Nik Zherdev will skate elsewhere next season, a victim of his own ineffectiveness and demands as well as the Rangers' budget and needs.
Unable to trade the 24-year-old Ukrainian winger, who started well last season but tailed off in the second half and refused a $3.25-million qualifying offer, the Rangers walked away from a one-year contract worth $3.9 million awarded by arbitrator Elliot Shiftman on Sunday. Zherdev had sought more than $4.5 million in arbitration.
Rollie Hedges, who represents Zherdev, said that he and his client have been preparing for the club's decision, which was expected. "We've discussed his options in the past, because to be fair, the Rangers couldn't afford more than the $3.25 million, and that was before they made all the other moves," Hedges said. "The issue now is where he fits in the market at this point. His first priority is to play in the NHL. If not, he'll look at Russia."
Among those other moves was to sign Ales Kotalik, 30, to a three-year, $9-million deal, effectively replacing Zherdev, who scored 23 goals and 58 points in his only season in New York after being acquired in a trade with Columbus last summer.
The Rangers, who like Newsday are owned by Cablevision, believe they've also added offense on the wing with Marian Gaborik, Chris Higgins and Enver Lisin, but aren't done with offseason transactions. "We feel it is in our best interest to walk away and continue to explore all available options to improve our roster," president and general manager Glen Sather said in a statement on the jettisoning of Zherdev, who could eventually play in Russia's KHL.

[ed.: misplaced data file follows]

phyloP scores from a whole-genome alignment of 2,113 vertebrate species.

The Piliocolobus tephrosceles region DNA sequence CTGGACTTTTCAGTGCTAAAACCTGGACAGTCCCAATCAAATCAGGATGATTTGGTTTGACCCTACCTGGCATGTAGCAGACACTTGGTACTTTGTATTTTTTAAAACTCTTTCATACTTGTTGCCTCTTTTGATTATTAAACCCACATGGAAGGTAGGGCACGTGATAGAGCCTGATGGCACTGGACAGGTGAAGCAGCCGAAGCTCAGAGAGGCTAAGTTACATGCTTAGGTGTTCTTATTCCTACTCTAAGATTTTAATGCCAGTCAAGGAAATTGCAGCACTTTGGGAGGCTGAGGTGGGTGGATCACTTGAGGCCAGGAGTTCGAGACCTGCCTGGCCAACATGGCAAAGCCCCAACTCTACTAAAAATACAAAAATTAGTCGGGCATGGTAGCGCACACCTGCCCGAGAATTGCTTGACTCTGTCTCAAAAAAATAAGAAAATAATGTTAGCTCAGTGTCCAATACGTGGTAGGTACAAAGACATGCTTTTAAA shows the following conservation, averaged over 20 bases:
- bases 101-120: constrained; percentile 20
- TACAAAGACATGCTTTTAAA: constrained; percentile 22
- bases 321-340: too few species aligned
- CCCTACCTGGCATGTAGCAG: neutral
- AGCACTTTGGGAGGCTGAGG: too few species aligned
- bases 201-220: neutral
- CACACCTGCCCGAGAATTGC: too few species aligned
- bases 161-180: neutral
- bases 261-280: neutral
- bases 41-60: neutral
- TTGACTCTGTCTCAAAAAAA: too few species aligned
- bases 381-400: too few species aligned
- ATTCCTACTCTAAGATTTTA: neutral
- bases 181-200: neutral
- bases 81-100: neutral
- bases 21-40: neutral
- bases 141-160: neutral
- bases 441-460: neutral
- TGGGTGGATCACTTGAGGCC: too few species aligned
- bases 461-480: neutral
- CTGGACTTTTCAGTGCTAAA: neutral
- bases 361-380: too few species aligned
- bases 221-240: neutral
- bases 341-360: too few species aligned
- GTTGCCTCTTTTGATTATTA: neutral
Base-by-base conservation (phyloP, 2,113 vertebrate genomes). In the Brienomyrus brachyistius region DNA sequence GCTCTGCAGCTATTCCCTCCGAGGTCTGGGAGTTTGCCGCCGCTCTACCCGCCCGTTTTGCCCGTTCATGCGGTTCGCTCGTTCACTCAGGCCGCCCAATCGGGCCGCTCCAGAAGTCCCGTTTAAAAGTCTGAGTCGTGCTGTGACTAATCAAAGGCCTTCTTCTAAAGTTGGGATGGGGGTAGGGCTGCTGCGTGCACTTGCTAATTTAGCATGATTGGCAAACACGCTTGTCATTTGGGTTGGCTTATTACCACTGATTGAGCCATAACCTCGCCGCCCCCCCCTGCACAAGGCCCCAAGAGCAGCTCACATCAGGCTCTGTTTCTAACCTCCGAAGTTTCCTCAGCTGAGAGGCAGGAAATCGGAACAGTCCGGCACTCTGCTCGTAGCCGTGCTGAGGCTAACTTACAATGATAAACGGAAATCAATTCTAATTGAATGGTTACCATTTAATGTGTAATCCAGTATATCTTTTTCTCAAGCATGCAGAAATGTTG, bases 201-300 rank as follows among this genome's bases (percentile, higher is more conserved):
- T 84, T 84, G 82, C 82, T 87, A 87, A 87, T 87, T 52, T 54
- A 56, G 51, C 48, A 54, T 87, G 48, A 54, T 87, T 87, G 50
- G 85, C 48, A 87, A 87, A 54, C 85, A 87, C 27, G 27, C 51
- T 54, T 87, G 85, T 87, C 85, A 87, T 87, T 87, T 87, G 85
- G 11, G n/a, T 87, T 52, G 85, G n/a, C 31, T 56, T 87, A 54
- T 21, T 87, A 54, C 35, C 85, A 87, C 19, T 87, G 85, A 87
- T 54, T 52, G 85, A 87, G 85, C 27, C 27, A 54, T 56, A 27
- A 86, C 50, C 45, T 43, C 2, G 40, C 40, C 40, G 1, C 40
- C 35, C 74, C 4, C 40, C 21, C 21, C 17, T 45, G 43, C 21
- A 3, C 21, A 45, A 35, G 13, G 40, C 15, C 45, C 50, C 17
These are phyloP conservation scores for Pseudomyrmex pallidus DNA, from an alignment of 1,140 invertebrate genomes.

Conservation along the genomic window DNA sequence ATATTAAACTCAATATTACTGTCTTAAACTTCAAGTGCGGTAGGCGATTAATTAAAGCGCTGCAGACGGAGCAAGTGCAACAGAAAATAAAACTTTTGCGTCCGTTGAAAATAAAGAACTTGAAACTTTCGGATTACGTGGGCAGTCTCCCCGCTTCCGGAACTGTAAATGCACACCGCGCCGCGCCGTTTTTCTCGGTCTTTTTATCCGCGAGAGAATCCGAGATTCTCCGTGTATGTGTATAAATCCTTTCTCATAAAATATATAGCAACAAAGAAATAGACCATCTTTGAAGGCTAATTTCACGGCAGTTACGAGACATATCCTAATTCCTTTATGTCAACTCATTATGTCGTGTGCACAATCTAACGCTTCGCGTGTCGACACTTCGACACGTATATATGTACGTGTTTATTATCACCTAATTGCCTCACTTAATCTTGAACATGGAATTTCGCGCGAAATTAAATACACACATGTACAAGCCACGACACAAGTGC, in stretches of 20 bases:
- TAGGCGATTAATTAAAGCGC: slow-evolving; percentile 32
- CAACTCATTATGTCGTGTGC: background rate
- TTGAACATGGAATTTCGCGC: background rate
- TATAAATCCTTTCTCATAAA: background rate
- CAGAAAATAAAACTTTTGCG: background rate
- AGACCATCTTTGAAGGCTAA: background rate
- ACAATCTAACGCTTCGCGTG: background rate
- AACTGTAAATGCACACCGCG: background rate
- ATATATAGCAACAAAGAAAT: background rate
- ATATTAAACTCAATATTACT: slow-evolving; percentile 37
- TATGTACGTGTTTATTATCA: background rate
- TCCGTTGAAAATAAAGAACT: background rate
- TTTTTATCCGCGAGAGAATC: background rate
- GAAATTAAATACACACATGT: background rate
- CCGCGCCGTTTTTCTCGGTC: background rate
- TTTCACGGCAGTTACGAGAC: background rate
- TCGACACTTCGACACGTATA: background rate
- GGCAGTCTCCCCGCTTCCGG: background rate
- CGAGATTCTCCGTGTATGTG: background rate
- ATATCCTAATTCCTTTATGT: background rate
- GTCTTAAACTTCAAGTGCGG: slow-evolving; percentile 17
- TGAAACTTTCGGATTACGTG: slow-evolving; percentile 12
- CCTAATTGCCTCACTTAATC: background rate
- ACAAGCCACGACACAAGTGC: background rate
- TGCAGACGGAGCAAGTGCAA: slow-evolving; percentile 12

Negotiations are ongoing with center Brandon Dubinsky, 23, the lone remaining restricted free agent. Dubinsky rejected a qualifying offer of $698,000 and Zherdev's departure gives the Rangers a little more wiggle room. A No. 1 center is also on coach John Tortorella's wish list, although Brad Richards' $7.8-million contract is untenable without sending salary back to the Dallas Stars. Another possibility is unrestricted free agent Mats Sundin, whom the Rangers wooed late last season before the Swedish veteran opted to go to Vancouver.
As for another new arrival, enforcer Donald Brashear, Sean Avery said Tuesday: "I know he's a scary dude . . . I've never fought him; I've never been dumb enough to do that . . . It's always good to have a presence physically on the team, whether it's a guy on the back or a guy up front . . . as much as people say it's not a part of the game, it is . . . Brash will definitely be welcome in this dressing room."